Military ties with the United States, which had been growing over the last few years, are rapidly being strengthened in the aftermath of the Easter terror attacks. There are rumors that the lapsed Acquisition and Cross Service Agreement (ACSA) has been renewed and that the government has entered a Status of Forces Agreement (SOFA) with the US. Neither the public nor the Parliament have yet been informed of these matters vital to the sovereignty and independence of the country.

In August 2016 the first joint operation between the US and Sri Lankan militaries took place in Jaffna with participation of TNA (Tamil National Alliance) politicians at the launch. US Seventh Fleet vessels and the aircraft carrier USS John C Stennis have visited Trincomalee, a Sri Lankan port  of great strategic military value in the Indian Ocean.

Last December, the US Navy announced the setting up of a logistics hub in Sri Lanka to secure support, supplies and services at sea. On December 31, US President Donald Trump signed the Asia Reassurance Initiative Act to strengthen the US strategic position in Asia vis-à-vis China. It is reported that between January 24 and 29 this year, Bandaranaike International Airport in Sri Lanka was “used for US military planes to bring in supplies, and for aircraft aboard the John C Stennis to fly in, load, and ferry them back.” While this exercise was portrayed as a “commercial activity,” Sri Lankan observers argue that “such an operation could not have taken place without some bilateral agreement being in place.”

On April 27, in the aftermath of the Easter bombings, Wickramasinghe signed an agreement with the Millennium Challenge Corporation (MCC) of the United States. Details leaked to the public are raising fears that the MCC Agreement “is nothing but a plan to splinter Sri Lanka and turn it into a US military base.” A failure to heed the call to ‘reveal the contents of the agreement without any redactions to the general public’ will only deepen suspicions that Sri Lanka is being turned into a US military base to control South East Asia and the Indian Ocean against the rising regional and global power of China.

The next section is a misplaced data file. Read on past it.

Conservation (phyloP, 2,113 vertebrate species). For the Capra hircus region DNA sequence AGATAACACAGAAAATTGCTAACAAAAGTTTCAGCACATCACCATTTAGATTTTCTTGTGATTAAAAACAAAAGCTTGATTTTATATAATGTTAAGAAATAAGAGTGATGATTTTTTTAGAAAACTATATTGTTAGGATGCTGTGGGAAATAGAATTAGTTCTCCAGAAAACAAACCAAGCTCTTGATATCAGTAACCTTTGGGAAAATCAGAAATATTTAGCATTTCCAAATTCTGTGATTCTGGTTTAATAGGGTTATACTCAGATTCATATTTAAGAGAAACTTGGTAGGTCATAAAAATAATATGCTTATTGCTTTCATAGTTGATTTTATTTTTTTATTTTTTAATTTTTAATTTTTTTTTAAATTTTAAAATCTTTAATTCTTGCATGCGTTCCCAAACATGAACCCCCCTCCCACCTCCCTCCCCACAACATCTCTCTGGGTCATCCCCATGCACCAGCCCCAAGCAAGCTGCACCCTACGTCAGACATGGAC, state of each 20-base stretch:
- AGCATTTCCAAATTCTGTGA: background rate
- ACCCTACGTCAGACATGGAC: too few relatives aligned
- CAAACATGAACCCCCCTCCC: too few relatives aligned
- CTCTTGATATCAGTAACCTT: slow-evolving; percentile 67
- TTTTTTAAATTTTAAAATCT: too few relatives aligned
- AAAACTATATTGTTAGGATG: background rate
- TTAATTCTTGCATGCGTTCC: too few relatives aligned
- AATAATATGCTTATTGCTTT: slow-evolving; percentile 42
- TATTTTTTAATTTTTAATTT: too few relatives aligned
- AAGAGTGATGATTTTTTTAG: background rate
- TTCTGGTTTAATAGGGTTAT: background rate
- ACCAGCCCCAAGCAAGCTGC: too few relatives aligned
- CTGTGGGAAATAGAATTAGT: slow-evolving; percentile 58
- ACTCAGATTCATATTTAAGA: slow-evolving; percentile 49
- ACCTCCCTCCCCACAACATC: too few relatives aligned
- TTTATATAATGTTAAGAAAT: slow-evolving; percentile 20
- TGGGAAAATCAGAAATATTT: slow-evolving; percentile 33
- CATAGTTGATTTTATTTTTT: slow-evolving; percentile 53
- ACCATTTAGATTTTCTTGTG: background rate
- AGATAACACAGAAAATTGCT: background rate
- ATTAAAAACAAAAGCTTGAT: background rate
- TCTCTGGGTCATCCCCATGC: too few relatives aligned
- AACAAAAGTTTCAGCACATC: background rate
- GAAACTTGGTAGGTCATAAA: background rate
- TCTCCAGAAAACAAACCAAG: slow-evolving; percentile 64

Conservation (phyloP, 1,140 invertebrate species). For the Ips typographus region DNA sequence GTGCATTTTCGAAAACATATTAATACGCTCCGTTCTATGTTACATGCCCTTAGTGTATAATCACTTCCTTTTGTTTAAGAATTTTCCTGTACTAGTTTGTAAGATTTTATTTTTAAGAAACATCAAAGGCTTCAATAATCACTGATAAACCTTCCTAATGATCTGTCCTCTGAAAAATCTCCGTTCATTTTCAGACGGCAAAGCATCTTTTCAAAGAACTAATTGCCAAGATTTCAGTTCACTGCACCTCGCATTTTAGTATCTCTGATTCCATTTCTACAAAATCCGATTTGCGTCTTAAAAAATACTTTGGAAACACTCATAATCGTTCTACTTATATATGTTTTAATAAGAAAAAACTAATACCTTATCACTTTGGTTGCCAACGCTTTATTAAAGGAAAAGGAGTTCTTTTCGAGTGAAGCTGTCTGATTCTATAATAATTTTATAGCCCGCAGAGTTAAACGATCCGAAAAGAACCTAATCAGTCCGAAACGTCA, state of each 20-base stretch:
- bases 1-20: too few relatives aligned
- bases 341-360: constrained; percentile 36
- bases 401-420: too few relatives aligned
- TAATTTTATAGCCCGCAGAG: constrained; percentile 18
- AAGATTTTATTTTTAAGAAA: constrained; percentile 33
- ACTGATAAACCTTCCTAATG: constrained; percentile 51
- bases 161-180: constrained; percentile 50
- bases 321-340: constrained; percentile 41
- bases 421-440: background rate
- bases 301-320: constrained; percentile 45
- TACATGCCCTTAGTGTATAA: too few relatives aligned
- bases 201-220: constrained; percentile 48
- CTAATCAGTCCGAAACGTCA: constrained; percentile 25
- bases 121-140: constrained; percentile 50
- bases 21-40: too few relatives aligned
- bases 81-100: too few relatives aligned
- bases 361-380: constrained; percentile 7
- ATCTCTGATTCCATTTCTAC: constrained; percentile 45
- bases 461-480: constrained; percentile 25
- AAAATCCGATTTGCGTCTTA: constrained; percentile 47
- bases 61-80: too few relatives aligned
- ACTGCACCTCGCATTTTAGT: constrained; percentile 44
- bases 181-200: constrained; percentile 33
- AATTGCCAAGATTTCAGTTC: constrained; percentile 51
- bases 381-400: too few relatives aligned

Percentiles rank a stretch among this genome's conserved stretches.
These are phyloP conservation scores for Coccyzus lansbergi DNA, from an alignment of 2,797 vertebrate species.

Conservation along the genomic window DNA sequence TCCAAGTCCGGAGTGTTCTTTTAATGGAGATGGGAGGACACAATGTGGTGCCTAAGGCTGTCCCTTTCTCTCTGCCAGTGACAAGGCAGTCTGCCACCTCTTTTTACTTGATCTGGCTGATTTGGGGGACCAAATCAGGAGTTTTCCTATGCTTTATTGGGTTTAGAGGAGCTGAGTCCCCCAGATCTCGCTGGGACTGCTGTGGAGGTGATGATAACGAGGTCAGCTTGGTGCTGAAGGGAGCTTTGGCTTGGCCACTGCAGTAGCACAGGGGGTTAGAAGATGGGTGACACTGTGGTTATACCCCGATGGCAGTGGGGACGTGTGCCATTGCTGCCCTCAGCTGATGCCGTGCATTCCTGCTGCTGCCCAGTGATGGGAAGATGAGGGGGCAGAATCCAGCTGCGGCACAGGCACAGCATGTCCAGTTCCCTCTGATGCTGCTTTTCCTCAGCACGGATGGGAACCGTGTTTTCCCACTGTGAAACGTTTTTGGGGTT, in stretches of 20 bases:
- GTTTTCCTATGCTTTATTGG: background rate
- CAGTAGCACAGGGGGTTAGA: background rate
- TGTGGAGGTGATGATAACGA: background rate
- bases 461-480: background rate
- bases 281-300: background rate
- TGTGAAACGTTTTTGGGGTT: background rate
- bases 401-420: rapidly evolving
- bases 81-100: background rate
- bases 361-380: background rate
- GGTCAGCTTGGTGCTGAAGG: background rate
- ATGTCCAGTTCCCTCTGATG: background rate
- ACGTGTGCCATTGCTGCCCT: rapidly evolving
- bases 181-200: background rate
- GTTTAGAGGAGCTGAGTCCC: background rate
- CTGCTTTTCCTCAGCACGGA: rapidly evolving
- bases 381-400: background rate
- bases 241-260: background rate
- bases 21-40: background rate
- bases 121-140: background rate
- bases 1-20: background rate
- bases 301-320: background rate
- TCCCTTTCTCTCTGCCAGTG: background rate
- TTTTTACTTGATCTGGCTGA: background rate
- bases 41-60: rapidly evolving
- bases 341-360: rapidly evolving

Developments surrounding the Easter attacks in Sri Lanka are raising questions if Islamic extremism is a justification for US military intervention and establishment of North Atlantic Treaty Organization bases around the globe? Are extremist Wahhabi ideology exported by Saudi Arabia and the creation of Islamic terrorism in selected countries, such as the Philippines and possibly Thailand, a political tool aiding geopolitical ambitions of the US, UK and other international interests?

Sri Lanka, an important partner of China’s Belt and Road Initiative, is strategically situated in the sea lanes of the Indian Ocean. The Shangri La Hotel where suicide bombs were detonated on Easter Sunday is located in the Port City in Colombo, a massive project of China and the largest single foreign direct investment in Sri Lanka. Destabilization of Sri Lanka via terrorism and ethno-religious conflict may serve short-term geopolitical interests of the US, India and the “international community,” but it will only intensify destruction and chaos on the island and the suffering of the Sri Lankan people.

Asoka Bandarage's latest book, Crisis in Sri Lanka and the World: Colonial and Neoliberal Origins: Ecological and Collective Alternatives, was released by De Gruyter Contemporary Social Sciences on May 22, 2023.